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Physics

TermDefinition
momentum quantity defined as the product of the mass and velocity of an object
impulse product of force and time over which a force acts
impulse-momentum theorem The mass times the change in velocity or an object(momentum) equals the force times the amount of time (impulse).
law of conservation of momentum the total momentum of all objects interacting with one another remains constant regardless of the nature of the forces between the objects
perfectly elastic collision A collision in which the total momentum and kinetic energy are conserved
perfectly inelastic collision A collision in which two objects stick together completely after colliding
energy in collisions Inelastic collisions lose kinetic energy that is used to deform the objects. Elastic collisions conserve kinetic energy.
rotational motion movement in a circle or spinning
radian angle formed when arc length is equal to the radius of a circle
angular displacement change in angle
angular speed rate at which an object moves through an angle
angular acceleration rate of change in angular speed
tangential acceleration rate of change in linear velocity
centripetal acceleration acceleration toward the center of a circle
centripetal force net force acting toward the center of a circle keeping an object in a circular path
gravitational force force that is affected by the masses of objects and distances between them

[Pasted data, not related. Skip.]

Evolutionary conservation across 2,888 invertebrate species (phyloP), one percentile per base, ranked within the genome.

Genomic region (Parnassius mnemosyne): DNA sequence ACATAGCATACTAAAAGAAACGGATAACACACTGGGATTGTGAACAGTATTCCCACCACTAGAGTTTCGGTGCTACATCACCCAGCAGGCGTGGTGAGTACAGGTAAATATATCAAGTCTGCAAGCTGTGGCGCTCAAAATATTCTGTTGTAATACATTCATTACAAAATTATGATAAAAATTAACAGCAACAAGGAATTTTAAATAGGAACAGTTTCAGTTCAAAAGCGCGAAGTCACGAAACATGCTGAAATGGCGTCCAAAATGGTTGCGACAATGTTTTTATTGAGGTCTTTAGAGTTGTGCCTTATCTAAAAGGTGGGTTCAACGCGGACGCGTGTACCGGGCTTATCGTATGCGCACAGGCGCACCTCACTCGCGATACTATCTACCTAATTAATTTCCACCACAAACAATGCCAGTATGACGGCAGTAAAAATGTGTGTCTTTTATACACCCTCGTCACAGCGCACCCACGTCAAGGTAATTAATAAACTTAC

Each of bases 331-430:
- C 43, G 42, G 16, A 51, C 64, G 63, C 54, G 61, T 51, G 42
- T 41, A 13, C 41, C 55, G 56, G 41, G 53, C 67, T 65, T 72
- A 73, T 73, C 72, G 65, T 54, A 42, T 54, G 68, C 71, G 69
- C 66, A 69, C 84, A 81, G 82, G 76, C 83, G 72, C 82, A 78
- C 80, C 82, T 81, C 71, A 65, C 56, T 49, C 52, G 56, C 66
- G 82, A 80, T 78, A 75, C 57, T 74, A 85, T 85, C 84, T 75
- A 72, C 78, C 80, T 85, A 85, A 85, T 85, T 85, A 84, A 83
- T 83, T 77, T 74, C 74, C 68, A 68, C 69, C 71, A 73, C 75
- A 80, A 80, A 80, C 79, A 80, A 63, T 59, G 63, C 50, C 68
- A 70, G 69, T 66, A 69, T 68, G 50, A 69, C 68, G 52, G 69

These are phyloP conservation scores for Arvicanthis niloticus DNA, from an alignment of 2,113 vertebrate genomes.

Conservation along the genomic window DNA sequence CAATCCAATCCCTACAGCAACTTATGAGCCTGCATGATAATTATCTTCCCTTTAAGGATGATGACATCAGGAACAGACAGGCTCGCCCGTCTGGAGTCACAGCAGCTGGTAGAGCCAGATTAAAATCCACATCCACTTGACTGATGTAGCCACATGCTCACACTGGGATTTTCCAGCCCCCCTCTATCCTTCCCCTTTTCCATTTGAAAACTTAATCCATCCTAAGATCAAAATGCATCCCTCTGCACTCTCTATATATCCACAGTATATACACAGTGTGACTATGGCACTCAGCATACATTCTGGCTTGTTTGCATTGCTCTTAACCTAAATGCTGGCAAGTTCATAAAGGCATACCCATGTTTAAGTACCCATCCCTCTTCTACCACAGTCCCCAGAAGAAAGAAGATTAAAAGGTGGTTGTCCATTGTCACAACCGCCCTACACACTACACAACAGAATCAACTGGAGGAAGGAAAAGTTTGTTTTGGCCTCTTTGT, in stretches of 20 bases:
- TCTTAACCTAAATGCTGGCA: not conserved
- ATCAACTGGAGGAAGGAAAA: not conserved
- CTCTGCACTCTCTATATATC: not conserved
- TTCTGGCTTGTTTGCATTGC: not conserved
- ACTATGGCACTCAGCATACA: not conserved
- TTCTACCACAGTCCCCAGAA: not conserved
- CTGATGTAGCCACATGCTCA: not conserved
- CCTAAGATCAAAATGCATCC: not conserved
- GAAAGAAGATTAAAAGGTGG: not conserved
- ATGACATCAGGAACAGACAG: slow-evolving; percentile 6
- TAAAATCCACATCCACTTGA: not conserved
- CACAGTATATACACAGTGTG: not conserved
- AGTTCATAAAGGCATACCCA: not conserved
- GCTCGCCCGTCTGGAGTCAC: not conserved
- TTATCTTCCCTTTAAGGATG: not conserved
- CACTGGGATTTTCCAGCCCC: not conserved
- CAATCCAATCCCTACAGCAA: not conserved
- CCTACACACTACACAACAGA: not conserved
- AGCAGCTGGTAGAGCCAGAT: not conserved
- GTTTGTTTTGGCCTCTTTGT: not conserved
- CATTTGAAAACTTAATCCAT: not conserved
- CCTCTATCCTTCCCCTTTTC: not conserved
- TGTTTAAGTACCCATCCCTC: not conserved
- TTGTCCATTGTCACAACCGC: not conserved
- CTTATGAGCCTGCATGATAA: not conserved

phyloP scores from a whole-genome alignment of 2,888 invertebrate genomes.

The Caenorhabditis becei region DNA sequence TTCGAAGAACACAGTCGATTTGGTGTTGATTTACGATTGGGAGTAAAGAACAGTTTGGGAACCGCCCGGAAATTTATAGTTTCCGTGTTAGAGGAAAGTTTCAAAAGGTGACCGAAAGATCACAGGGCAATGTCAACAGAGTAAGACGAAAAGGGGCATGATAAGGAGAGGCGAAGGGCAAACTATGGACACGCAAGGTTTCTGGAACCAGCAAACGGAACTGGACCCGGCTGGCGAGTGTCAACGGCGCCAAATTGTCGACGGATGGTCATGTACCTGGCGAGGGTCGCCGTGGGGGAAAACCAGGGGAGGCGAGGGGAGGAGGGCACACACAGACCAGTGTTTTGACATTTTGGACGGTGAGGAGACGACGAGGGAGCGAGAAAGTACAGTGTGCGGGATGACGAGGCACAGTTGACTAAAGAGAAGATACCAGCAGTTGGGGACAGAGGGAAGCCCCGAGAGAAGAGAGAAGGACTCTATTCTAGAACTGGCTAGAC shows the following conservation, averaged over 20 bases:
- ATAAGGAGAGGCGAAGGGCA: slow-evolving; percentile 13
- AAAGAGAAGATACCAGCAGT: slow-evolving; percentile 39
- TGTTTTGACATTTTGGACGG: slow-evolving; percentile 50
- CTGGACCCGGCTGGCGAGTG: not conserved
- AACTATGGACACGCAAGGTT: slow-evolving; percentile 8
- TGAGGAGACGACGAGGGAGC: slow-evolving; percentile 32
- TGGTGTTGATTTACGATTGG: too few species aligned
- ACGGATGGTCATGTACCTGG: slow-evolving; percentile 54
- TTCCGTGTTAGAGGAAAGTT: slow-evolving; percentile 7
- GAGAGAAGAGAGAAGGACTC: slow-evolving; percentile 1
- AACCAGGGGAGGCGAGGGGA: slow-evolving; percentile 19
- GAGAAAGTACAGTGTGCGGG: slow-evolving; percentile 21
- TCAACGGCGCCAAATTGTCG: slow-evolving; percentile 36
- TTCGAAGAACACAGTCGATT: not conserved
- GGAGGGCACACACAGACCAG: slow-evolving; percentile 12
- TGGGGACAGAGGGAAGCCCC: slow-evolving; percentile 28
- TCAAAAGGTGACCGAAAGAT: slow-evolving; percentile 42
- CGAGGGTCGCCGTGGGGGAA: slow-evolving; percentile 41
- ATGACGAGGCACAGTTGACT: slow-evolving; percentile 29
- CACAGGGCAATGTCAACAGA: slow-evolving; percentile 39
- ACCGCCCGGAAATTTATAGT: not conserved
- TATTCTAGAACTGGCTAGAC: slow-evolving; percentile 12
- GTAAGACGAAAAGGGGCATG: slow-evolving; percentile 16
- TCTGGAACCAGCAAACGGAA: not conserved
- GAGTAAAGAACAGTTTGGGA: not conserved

escape speed the lowest velocity that a body must have in order to escape the gravitational attraction of a particular planet or other object
torque a quantity that measures the ability of a force to rotate an object about some axis
lever arm The radius times the sine of the angle
center of gravity point at which the mass of a body can be considered to be concentrated
moment of inertia tendency of an object to resist a change in rotational motion
rotational equilibrium The state of an object when there is no net force or net torque
Newton's second law for rotational motion The torque of an object will equal it's moment of inertia times it's angular acceleration
angular momentum moment of inertia times angular speed
conservation of angular momentum angular momentum is conserved as long as there are no external torques
rotational kinetic energy one-half the moment of inertia times angular speed squared
efficiency Ratio comparing the amount of useful work to total work
fluid a non-solid state of matter in which the atoms of molecules are free to flow
mass density concentration of matter in an object
buoyant force upward force exerted by a fluid on an object immersed in or floating on the fluid
Archimedes' principle an object completely or partially submerged in a fluid experiences an upward force buoyant force equal in magnitude to the weight of the fluid displaced by the object